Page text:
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Nom officiel = République du Bénin
Localisation géographique= Afrique de l'ouest
Fuseau horaire - GMT + 1
Code ISO= BJ
Code téléphonique - +229
Frontières = Burkina Faso: 306 km; Niger: 266 km; Nigeria: 773 km; Togo: 644 km; Maritime: 121 km.
Population =10 000 000
Superficie =112 622 km ²
Capitale = Porto-Novo (officielle); Cotonou (hub économique et siège du Gouvernement)
Journée nationale = 1er août 1960
Système politique = Système multipartite avec forme présidentielle de gouvernement; Parlement à une chambre
Langue officielle =Français
Principales langues nationales=Fon, Adja, Yoruba, Batonu
Hymne national =Aube Nouvelle (New Dawn)
Principales religions = Indigène (lieu de naissance du vaudou), Christianisme, Islam
Devise -1 EURO = 655.655 XOF (Franc CFA)

Benin is the seat of ancient and brilliant civilizations, which were built around kingdoms centered on city-states. The Republic of Benin (formerly Dahomey) is located on the Gulf of Guinea. Protectorate in 1884, then the French colony of Dahomey, Benin gained complete independence on 1 August 1960, under the denomination of the Republic of Dahomey, before taking its current name in 1975.
In the meantime,

According to legend, the dynasties of the kingdoms of the south of the Republic of Benin originate in Tado, city of the present Togo and were born of a mythical couple: Princess Aligbonon de Tado and a panther. In the 17th century, two of their descendants, Ganyé Hessou and Dako Donou, laid the foundations for a new kingdom: Danhome. Houégbadja (1645-1685) laid down the legal bases and the main operating principles: rules of succession, political missions of sovereigns, and so on. At that time, the kingdom was limited to the plateau of Abomey.

In the 18th century, King Agadja (1708-1740) extended the borders of Danhome to the Atlantic coast by conquering the kingdoms of Allada and Savi. From now on, Danhome is fully and directly involved in the slave trade through the port of Ouidah, the capital of Savi. It is enriched considerably. The kingdom reached its apogee in the nineteenth century under King Guézo (1818-1858). Constrained by anti-slavery movements, Guézo develops agriculture and converts the Danhome economy, which now less openly exports slaves and more agricultural products (maize, palm nuts ...). His son Badohoun, who took the name of Glele, is traditionally the eleventh king of Abomey. He succeeded his father, Ghézo, and reigned between 1858 and 1889. Glèlè pursued the policy of military expeditions, partly to avenge his father's death, and also with the aim of capturing slaves. Glele, by a treaty signed on May 19, 1868, ceded Cotonou to the French. He died on 29 December 1889 and was replaced by his son Kondo, who took the name of Gbehanzin. At the end of the 19th century, despite the fierce resistance of King Gbêhanzin (1889-1894) to European penetration, the kingdom lost its independence and dissolved in the French colony of Dahomey.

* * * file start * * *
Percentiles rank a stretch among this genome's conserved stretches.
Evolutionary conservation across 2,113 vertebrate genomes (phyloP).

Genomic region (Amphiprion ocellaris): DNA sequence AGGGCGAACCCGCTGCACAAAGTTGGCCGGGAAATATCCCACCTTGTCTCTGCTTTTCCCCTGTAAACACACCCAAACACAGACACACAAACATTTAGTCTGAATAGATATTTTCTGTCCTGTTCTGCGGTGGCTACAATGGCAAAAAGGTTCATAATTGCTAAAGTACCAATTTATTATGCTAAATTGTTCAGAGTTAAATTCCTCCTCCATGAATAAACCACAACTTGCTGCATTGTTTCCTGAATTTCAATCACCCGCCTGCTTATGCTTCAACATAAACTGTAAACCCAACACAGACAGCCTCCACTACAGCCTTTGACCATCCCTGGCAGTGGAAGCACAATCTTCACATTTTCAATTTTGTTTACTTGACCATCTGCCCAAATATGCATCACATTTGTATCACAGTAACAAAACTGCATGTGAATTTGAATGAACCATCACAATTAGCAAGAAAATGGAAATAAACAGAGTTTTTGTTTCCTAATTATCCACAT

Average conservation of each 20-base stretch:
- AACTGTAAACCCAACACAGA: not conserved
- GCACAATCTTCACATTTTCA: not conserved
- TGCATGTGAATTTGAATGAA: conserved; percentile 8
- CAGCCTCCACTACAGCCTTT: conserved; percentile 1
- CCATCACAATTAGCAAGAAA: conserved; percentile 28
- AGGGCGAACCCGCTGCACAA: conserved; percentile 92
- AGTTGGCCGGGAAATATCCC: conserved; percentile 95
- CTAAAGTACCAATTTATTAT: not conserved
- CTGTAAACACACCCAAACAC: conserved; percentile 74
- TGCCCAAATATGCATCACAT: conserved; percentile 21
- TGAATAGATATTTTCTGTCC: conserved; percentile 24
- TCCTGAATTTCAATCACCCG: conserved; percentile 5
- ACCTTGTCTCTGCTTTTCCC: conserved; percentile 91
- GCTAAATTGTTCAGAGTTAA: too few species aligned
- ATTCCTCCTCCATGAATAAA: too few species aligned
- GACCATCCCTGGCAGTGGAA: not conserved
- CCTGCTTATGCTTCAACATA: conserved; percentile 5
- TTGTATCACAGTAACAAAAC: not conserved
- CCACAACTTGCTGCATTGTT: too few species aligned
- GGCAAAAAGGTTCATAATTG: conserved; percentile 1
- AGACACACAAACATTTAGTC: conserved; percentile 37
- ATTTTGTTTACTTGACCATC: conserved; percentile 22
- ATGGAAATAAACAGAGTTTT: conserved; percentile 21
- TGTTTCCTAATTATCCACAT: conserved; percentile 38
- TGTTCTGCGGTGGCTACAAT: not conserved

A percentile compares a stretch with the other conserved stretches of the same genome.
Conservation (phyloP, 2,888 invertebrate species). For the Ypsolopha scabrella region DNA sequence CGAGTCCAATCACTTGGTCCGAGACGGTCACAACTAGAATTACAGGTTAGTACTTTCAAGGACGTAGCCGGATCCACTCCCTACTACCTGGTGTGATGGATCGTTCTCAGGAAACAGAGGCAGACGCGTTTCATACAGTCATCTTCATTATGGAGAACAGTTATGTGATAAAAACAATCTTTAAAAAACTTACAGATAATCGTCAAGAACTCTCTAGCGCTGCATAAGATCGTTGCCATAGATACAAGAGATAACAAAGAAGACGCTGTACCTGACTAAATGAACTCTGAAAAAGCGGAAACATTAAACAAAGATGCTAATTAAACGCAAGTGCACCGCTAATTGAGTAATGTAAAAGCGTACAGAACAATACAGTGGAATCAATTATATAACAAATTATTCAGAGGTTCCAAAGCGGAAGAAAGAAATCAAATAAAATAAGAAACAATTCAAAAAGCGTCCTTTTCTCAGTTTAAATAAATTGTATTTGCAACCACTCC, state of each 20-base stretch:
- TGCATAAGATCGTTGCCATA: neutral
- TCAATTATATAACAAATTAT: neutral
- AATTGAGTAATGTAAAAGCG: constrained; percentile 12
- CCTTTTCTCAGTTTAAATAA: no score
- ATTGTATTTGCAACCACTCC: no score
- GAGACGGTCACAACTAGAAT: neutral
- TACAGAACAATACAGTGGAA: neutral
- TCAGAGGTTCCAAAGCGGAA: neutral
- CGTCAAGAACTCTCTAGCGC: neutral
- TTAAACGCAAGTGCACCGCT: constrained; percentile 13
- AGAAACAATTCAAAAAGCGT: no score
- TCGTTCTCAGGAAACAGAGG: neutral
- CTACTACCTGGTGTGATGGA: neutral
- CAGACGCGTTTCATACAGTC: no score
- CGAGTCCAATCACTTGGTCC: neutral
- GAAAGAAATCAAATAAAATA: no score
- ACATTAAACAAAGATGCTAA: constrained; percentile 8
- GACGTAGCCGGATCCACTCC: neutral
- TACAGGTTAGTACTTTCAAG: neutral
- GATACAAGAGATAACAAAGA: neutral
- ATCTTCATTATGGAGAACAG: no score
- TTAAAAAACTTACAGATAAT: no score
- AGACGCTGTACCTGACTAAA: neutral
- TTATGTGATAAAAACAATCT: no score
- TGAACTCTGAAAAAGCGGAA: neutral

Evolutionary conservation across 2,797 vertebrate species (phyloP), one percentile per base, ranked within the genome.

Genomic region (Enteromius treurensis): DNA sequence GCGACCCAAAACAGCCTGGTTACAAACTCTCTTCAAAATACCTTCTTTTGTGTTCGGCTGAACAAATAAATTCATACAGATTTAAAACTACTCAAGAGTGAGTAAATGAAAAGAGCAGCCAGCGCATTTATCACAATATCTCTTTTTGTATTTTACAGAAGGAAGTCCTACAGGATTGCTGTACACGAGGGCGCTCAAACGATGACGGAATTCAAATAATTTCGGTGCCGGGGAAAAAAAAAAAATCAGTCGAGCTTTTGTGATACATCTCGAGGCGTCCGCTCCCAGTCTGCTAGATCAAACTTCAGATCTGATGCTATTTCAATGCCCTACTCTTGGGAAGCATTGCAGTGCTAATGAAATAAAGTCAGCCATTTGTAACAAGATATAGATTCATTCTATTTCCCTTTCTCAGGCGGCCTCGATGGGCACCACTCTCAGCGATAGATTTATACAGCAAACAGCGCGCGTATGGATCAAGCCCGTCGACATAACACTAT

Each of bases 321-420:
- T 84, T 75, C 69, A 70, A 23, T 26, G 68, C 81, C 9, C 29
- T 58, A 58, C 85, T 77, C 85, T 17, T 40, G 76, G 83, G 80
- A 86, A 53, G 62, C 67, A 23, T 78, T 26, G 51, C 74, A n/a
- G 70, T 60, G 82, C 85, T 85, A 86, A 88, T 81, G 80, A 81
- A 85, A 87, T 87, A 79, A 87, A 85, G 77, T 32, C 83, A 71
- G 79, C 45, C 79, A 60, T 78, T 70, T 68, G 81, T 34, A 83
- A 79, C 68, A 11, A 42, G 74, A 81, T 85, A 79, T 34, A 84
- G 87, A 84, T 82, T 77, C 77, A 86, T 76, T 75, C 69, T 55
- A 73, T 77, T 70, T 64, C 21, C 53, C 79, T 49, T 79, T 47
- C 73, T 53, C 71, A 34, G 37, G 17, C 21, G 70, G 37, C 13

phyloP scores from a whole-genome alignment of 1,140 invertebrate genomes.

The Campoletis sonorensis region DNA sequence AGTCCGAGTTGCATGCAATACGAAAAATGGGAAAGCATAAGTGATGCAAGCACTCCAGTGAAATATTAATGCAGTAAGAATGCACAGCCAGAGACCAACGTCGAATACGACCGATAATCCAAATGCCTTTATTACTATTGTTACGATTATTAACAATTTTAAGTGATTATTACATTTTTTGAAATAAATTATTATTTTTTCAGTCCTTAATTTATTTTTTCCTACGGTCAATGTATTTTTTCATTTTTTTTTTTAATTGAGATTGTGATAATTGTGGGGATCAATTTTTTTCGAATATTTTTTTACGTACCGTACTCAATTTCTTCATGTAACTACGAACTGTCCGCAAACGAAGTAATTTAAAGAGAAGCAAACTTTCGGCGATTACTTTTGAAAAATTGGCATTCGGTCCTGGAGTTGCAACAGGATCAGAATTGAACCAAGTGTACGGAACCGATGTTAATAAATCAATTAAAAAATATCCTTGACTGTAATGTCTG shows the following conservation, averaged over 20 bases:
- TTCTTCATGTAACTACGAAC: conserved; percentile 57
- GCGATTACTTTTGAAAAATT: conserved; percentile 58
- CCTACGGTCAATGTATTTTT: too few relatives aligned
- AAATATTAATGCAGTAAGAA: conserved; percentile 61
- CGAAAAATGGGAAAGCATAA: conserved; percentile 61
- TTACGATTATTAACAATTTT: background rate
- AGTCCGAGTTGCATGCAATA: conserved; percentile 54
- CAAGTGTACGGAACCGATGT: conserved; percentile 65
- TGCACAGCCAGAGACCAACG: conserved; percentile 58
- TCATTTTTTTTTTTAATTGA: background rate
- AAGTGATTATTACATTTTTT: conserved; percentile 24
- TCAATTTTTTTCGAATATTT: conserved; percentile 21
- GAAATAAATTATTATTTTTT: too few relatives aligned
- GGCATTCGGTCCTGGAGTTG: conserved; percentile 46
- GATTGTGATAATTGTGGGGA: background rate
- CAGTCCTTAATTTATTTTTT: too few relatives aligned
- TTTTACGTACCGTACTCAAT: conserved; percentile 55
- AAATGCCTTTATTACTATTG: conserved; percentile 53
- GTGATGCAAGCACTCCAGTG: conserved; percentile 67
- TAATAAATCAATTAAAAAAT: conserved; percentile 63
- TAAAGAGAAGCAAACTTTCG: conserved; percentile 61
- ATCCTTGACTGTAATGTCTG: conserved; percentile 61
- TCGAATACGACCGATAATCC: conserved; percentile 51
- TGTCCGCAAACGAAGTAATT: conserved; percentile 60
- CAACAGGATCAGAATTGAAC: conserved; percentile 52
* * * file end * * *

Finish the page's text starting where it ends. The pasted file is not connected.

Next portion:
The three main kingdoms (created by the Fon) were Allada, founded in the 16th century, that of Abomey in 1625, and that of Porto-Novo, then called Adjacè, then Hogbonou in the 17th century. These well-structured political entities had functional urban centers. They had developed a local trade, based since the 17th century, among others, on the slave trade and then on that of the oil palm after the abolition of the slave trade in 1807. This milking economy favored the installation, Along the coast (known as the "coast of slaves"), trading posts controlled by the English, Danes, Portuguese and French.

The south and the center of the country followed the destiny of the peoples of the Gulf of Guinea while the north, bordering the Niger and Burkina Faso, was subdued by the people of the savannah. According to oral tradition, at the beginning of the sixteenth century, the Adjas left the city of Tado, located on the banks of the Mono River in Togo, to settle in Savè and Allada in the south. In the following century, a split among the heirs of the kingdom of Allada resulted in the formation of the kingdom of Ajacè in the south-east, and further north, under the direction of Hougbadja (1645-1689), the kingdom of Dahomey, From Abomey, which became the capital of the kingdom. Dahomey became the dominant power of the region, thanks to the slave trade, the kingdom acting as an intermediary with the European coastal factories. Around 1775, the Portuguese constituted, from the kingdom of Ajacè, the slave kingdom of Porto-Novo.
In the first half of the 19th century, King Guézo of Dahomey gave other foundations to the wealth of his kingdom, developing oil palm growing to meet European demand and introducing new crops (maize, tomato, peanut , Tobacco ...) in the country.


In 1851, France signed a treaty of commerce and friendship with the chief of Porto-Novo, vassal of King Glele of Dahomey. In 1861, the British took Dahomey the city of Lagos. By the treaties of 1868 and 1878, the region of Cotonou, situated between Ouidah, a French trading post, and Porto-Novo, was ceded to France. In 1883, the King of Porto-Novo, wishing to protect himself from the expansionist aims of the King of Dahomey, signed a treaty of protectorate with France. Gbêhanzin, Glèlè's successor, tried to reconquer the region occupied by the French, but in 1892 he was routed. On March 30, 1894, Gbêhanzin was deported by the colonial authorities on the island of Martinique and the French settlements were grouped within the colony of Dahomey.
In the meantime,
In the north, the bariba kingdom, which reached its peak in the eighteenth century, faced expansionism


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